Whatever happens in tomorrow’s elections, one’s thing’s already clear: Americans support the recently-passed health care reform. Despite Fox News rhetoric, there is no mandate to repeal health care reform. If anything, there is a public mood for more real reform.
Writing today on the Center for American Progress website, Ruy Teixeira reports on two recent polls that show just where Americans really stand on health care.
A mid-October AP-GfK poll asked respondents what they would prefer Congress to do about the new health care law. Fifty-seven percent say they want to either leave the law as is (18 percent) or change it so it does more to change the health care system (39 percent). On the other side, 41 percent wanted the law changed so that it does less to change the health care system (9 percent) or completely repealed (32 percent).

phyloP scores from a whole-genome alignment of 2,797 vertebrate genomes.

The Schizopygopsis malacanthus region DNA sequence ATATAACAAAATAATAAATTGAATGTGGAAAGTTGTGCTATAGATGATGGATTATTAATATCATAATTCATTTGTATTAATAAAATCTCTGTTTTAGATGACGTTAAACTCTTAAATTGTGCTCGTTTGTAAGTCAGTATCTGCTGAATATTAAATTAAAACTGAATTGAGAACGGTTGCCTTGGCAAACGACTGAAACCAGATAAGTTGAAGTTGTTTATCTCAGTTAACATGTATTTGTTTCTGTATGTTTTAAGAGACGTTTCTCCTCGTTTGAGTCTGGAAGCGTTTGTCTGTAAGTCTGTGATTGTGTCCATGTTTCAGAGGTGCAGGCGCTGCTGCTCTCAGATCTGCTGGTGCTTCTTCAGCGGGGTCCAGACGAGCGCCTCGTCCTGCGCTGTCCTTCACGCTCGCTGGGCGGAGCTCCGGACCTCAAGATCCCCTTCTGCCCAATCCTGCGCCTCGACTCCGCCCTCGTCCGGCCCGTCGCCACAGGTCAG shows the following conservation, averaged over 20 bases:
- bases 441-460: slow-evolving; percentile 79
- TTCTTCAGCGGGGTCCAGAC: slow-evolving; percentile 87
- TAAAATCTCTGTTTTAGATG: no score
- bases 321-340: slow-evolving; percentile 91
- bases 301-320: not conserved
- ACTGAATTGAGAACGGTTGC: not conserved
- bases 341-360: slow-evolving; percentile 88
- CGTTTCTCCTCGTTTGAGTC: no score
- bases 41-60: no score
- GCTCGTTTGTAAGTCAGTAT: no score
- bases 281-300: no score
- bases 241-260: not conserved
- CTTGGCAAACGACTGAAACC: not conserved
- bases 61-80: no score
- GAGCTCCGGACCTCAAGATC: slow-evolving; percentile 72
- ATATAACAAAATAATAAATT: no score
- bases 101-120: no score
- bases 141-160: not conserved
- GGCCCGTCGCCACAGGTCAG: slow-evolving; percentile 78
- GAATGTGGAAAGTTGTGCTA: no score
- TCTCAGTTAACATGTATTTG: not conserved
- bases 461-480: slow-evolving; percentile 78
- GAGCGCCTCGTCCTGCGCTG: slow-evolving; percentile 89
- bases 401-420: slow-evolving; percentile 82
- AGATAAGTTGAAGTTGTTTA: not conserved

Then in late October, a CBS News/New York Times poll asked respondents if they favored repeal of health care reform: 45 percent said, “No” and 41 percent said, “Yes.” Those favoring repeal were then asked whether they would still support repeal if that meant “insurance companies were no longer required to cover people with existing medical conditions or prior illnesses.” That one question alone caused the pro-repeal group to shrink to just 25 percent.
That’s not exactly a mandate for repeal. But since when did reality get in the way of conservative policy ideas?
Check out Teixeira’s entire post here.
The polls back up AFL-CIO President Richard Trumka said about President Obama’s health care reform bill back in March 2010:
This bill is a solid first step…. And we will continue working to improve health care for all Americans. That is our goal, and this legislation moves us closer to achieving it.